Moderna is developing eight other vaccines that use mRNA. The company has tested them in animals and in 1,700 people, and has not had cases of anaphylaxis or other severe allergic reactions linked to the vaccine, Dr. Jacqueline Miller of Moderna said. One anaphylaxis case occurred two months after vaccination, in a person with a soy allergy. Anaphylactic reactions to vaccines generally occur within minutes or even seconds after the shots are administered.
Other side effects — fever, chills, fatigue, headache, muscle and joint pain — are much more common after getting the Moderna vaccine, especially after the second shot. Although the reported side effects are not dangerous they can be unpleasant, lasting one to three days. Doctors say the symptoms are comparable to those experienced by many people after getting Shingrix, the vaccine to prevent shingles. People should be prepared to feel under the weather for a day or two after each shot, they said, and may need to take a day off work.
Moderna’s study found that 91.6 percent of recipients had sore arms, 68.5 percent had fatigue, 63 percent headaches, 59.6 percent had muscle pain, 44.8 percent had joint pain and 43.4 percent had chills. Some participants also had swollen lymph nodes in the armpit on the side where they received the injection.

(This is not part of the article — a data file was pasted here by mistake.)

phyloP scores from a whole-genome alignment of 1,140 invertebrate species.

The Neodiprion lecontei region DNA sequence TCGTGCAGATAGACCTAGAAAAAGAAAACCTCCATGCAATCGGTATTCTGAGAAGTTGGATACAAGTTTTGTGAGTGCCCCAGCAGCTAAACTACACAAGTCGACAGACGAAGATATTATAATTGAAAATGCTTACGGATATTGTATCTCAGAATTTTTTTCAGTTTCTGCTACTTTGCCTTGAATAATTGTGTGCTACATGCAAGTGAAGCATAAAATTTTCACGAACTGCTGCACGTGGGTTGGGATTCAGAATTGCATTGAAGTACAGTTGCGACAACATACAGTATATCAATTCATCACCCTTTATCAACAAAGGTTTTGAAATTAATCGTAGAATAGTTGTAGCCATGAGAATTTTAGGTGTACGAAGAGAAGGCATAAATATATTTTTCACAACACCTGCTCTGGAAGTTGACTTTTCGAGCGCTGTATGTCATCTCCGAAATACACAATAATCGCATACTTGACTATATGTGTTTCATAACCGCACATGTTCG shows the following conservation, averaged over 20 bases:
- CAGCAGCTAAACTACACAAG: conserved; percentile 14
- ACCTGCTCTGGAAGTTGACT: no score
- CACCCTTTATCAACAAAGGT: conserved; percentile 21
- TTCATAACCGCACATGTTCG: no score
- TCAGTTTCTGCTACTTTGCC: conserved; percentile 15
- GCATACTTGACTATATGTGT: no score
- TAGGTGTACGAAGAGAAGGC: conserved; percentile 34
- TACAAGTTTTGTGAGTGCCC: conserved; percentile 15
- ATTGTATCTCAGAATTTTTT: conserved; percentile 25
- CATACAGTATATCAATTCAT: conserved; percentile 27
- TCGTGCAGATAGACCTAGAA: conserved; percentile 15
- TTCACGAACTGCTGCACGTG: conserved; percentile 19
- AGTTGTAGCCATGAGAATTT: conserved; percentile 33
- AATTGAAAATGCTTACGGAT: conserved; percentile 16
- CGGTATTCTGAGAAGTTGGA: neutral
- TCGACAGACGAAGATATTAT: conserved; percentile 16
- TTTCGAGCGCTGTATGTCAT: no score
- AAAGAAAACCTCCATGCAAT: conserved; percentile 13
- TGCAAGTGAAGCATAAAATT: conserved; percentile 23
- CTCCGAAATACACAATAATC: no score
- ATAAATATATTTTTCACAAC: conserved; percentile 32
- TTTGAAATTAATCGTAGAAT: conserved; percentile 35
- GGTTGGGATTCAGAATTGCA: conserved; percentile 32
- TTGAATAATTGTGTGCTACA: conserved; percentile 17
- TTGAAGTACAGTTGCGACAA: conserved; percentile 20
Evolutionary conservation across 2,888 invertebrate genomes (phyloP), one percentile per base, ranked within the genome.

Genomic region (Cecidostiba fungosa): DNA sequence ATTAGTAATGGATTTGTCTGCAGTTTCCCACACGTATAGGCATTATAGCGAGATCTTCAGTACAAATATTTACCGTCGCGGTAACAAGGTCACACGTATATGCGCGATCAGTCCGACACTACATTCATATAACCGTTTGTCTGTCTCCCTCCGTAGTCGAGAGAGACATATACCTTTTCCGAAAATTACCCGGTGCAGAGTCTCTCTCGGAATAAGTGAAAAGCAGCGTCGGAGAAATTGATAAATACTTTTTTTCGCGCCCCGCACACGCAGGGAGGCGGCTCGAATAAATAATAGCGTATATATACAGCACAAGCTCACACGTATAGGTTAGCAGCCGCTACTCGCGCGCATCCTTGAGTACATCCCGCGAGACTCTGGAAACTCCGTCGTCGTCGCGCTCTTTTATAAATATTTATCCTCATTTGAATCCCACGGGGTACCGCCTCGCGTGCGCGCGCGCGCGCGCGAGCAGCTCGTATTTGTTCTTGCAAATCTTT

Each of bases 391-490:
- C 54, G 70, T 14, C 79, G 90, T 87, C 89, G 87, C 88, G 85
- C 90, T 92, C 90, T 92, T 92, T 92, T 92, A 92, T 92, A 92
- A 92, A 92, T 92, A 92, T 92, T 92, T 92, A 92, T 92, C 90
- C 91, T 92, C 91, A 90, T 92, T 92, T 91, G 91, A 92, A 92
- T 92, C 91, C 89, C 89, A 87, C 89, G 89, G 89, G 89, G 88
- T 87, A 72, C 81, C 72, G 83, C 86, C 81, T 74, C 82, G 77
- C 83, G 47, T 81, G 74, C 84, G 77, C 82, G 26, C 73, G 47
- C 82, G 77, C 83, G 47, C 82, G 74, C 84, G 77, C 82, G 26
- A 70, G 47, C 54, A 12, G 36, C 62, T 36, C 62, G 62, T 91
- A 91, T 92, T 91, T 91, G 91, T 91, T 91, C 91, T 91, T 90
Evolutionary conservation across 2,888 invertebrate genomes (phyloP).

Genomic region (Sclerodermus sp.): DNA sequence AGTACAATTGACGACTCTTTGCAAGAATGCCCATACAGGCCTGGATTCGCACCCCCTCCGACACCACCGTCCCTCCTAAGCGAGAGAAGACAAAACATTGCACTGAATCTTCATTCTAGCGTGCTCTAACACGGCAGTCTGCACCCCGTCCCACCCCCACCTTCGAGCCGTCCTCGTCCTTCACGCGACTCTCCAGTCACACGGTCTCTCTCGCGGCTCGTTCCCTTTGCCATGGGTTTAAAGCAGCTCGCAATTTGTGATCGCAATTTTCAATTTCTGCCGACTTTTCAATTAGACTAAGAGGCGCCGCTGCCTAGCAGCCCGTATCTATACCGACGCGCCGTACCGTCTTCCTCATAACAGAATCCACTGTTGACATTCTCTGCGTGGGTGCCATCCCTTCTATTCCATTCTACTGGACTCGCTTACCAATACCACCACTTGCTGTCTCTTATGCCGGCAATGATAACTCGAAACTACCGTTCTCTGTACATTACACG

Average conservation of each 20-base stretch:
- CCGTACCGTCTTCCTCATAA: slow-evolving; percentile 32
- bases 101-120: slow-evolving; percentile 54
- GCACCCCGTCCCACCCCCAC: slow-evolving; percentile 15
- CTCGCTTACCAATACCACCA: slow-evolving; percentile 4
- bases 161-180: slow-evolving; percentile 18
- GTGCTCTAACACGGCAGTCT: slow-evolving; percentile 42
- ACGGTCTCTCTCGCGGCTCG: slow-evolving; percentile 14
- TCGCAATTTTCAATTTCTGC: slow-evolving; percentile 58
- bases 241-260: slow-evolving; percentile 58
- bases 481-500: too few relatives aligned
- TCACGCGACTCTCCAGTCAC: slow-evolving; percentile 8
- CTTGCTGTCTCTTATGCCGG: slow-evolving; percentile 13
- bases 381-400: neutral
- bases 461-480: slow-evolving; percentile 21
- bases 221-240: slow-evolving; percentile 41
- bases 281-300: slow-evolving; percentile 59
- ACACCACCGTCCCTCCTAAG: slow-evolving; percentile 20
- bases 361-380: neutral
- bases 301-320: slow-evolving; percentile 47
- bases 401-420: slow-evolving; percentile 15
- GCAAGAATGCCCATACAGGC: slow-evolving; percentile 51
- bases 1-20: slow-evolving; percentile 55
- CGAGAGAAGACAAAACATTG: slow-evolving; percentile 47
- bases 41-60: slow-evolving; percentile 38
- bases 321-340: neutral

Company scientists emphasized on Thursday that the vaccine does not alter a person’s genes or interact with DNA, and that the mRNA is quickly broken down and does not linger long in the body.
Both the Moderna and Pfizer-BioNTech studies reported a small number of cases of a temporary facial paralysis called Bell’s palsy. Moderna found three cases in the vaccine group and one in the placebo group, and Pfizer had four cases, all in the vaccine group. F.D.A. reviewers did not think the disorder was related to the vaccine. On Thursday, Moderna said the company would monitor for the condition.
Shipping of the vaccine will be managed by the Trump administration’s Operation Warp Speed, but each state will decide where its doses go. Tennessee, for example, plans to disperse most of its anticipated allocation of 115,000 initial doses next week among all 195 of its local health departments, which will inoculate first responders, and to every hospital in the state that did not receive a Pfizer shipment this week.
In Kentucky, Gov. Andy Beshear told reporters that he expected close to 80,000 doses of the Moderna vaccine in the state’s initial shipment, adding, “We’re going to ensure we have some allocation for every acute care hospital across the commonwealth.”
This article is auto-generated by Algorithm Source: www.nytimes.com